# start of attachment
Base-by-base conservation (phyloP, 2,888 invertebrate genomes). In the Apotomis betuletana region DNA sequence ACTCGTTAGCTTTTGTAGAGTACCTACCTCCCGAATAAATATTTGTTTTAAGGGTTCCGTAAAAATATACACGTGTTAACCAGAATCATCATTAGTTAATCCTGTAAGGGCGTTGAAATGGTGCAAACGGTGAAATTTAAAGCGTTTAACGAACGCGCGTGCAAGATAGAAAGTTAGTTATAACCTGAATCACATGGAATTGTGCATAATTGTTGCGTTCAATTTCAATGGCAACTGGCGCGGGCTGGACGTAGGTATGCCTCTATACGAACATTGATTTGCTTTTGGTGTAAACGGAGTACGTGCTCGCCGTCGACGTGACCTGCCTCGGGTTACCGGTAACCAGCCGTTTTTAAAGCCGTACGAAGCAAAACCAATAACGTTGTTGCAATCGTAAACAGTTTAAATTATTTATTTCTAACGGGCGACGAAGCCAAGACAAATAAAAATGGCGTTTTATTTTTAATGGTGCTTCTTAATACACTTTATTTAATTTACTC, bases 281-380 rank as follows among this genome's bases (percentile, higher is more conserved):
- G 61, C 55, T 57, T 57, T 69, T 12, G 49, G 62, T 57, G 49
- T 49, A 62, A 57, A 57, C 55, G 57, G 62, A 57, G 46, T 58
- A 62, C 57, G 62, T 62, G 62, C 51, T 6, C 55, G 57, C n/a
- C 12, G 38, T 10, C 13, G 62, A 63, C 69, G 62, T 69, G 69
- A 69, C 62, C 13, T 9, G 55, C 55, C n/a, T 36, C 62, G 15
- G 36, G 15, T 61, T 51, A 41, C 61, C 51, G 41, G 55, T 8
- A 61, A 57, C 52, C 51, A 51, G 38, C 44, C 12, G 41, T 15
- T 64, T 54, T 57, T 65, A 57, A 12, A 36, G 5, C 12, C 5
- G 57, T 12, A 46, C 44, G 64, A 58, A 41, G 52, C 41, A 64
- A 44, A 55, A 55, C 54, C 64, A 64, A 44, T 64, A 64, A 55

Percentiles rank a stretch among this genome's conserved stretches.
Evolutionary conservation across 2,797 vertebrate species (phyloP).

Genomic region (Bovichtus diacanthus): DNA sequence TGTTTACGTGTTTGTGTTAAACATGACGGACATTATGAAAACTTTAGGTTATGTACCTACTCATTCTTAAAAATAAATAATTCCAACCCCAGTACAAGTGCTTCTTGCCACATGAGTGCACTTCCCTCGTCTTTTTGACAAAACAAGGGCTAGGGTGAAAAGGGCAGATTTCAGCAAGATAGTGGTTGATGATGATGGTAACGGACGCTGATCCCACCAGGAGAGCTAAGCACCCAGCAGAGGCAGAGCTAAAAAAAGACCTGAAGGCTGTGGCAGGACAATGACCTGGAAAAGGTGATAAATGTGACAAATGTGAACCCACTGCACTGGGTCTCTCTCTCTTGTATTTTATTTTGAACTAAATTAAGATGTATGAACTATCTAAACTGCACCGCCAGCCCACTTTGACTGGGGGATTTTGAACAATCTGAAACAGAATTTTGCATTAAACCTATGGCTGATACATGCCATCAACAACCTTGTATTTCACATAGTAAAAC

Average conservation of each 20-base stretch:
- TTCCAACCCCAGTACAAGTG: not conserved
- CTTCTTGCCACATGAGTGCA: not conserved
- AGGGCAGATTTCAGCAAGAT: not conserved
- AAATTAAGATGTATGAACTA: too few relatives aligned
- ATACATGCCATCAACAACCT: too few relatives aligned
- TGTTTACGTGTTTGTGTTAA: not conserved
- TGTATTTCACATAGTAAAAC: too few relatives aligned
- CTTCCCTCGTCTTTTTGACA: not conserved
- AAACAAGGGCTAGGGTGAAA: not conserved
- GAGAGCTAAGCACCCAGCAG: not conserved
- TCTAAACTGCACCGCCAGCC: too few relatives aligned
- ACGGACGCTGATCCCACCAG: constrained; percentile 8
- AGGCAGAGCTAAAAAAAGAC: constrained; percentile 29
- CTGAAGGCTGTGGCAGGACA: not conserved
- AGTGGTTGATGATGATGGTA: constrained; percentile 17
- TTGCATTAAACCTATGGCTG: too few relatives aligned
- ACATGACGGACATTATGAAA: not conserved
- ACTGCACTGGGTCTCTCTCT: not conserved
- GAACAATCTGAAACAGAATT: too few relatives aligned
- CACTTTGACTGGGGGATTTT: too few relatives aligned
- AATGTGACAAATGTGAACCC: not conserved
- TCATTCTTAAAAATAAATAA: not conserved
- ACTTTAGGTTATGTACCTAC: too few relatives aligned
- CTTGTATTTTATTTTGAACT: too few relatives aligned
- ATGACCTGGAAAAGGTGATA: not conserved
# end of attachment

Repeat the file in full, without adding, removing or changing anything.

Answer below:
Base-by-base conservation (phyloP, 2,888 invertebrate genomes). In the Apotomis betuletana region DNA sequence ACTCGTTAGCTTTTGTAGAGTACCTACCTCCCGAATAAATATTTGTTTTAAGGGTTCCGTAAAAATATACACGTGTTAACCAGAATCATCATTAGTTAATCCTGTAAGGGCGTTGAAATGGTGCAAACGGTGAAATTTAAAGCGTTTAACGAACGCGCGTGCAAGATAGAAAGTTAGTTATAACCTGAATCACATGGAATTGTGCATAATTGTTGCGTTCAATTTCAATGGCAACTGGCGCGGGCTGGACGTAGGTATGCCTCTATACGAACATTGATTTGCTTTTGGTGTAAACGGAGTACGTGCTCGCCGTCGACGTGACCTGCCTCGGGTTACCGGTAACCAGCCGTTTTTAAAGCCGTACGAAGCAAAACCAATAACGTTGTTGCAATCGTAAACAGTTTAAATTATTTATTTCTAACGGGCGACGAAGCCAAGACAAATAAAAATGGCGTTTTATTTTTAATGGTGCTTCTTAATACACTTTATTTAATTTACTC, bases 281-380 rank as follows among this genome's bases (percentile, higher is more conserved):
- G 61, C 55, T 57, T 57, T 69, T 12, G 49, G 62, T 57, G 49
- T 49, A 62, A 57, A 57, C 55, G 57, G 62, A 57, G 46, T 58
- A 62, C 57, G 62, T 62, G 62, C 51, T 6, C 55, G 57, C n/a
- C 12, G 38, T 10, C 13, G 62, A 63, C 69, G 62, T 69, G 69
- A 69, C 62, C 13, T 9, G 55, C 55, C n/a, T 36, C 62, G 15
- G 36, G 15, T 61, T 51, A 41, C 61, C 51, G 41, G 55, T 8
- A 61, A 57, C 52, C 51, A 51, G 38, C 44, C 12, G 41, T 15
- T 64, T 54, T 57, T 65, A 57, A 12, A 36, G 5, C 12, C 5
- G 57, T 12, A 46, C 44, G 64, A 58, A 41, G 52, C 41, A 64
- A 44, A 55, A 55, C 54, C 64, A 64, A 44, T 64, A 64, A 55

Percentiles rank a stretch among this genome's conserved stretches.
Evolutionary conservation across 2,797 vertebrate species (phyloP).

Genomic region (Bovichtus diacanthus): DNA sequence TGTTTACGTGTTTGTGTTAAACATGACGGACATTATGAAAACTTTAGGTTATGTACCTACTCATTCTTAAAAATAAATAATTCCAACCCCAGTACAAGTGCTTCTTGCCACATGAGTGCACTTCCCTCGTCTTTTTGACAAAACAAGGGCTAGGGTGAAAAGGGCAGATTTCAGCAAGATAGTGGTTGATGATGATGGTAACGGACGCTGATCCCACCAGGAGAGCTAAGCACCCAGCAGAGGCAGAGCTAAAAAAAGACCTGAAGGCTGTGGCAGGACAATGACCTGGAAAAGGTGATAAATGTGACAAATGTGAACCCACTGCACTGGGTCTCTCTCTCTTGTATTTTATTTTGAACTAAATTAAGATGTATGAACTATCTAAACTGCACCGCCAGCCCACTTTGACTGGGGGATTTTGAACAATCTGAAACAGAATTTTGCATTAAACCTATGGCTGATACATGCCATCAACAACCTTGTATTTCACATAGTAAAAC

Average conservation of each 20-base stretch:
- TTCCAACCCCAGTACAAGTG: not conserved
- CTTCTTGCCACATGAGTGCA: not conserved
- AGGGCAGATTTCAGCAAGAT: not conserved
- AAATTAAGATGTATGAACTA: too few relatives aligned
- ATACATGCCATCAACAACCT: too few relatives aligned
- TGTTTACGTGTTTGTGTTAA: not conserved
- TGTATTTCACATAGTAAAAC: too few relatives aligned
- CTTCCCTCGTCTTTTTGACA: not conserved
- AAACAAGGGCTAGGGTGAAA: not conserved
- GAGAGCTAAGCACCCAGCAG: not conserved
- TCTAAACTGCACCGCCAGCC: too few relatives aligned
- ACGGACGCTGATCCCACCAG: constrained; percentile 8
- AGGCAGAGCTAAAAAAAGAC: constrained; percentile 29
- CTGAAGGCTGTGGCAGGACA: not conserved
- AGTGGTTGATGATGATGGTA: constrained; percentile 17
- TTGCATTAAACCTATGGCTG: too few relatives aligned
- ACATGACGGACATTATGAAA: not conserved
- ACTGCACTGGGTCTCTCTCT: not conserved
- GAACAATCTGAAACAGAATT: too few relatives aligned
- CACTTTGACTGGGGGATTTT: too few relatives aligned
- AATGTGACAAATGTGAACCC: not conserved
- TCATTCTTAAAAATAAATAA: not conserved
- ACTTTAGGTTATGTACCTAC: too few relatives aligned
- CTTGTATTTTATTTTGAACT: too few relatives aligned
- ATGACCTGGAAAAGGTGATA: not conserved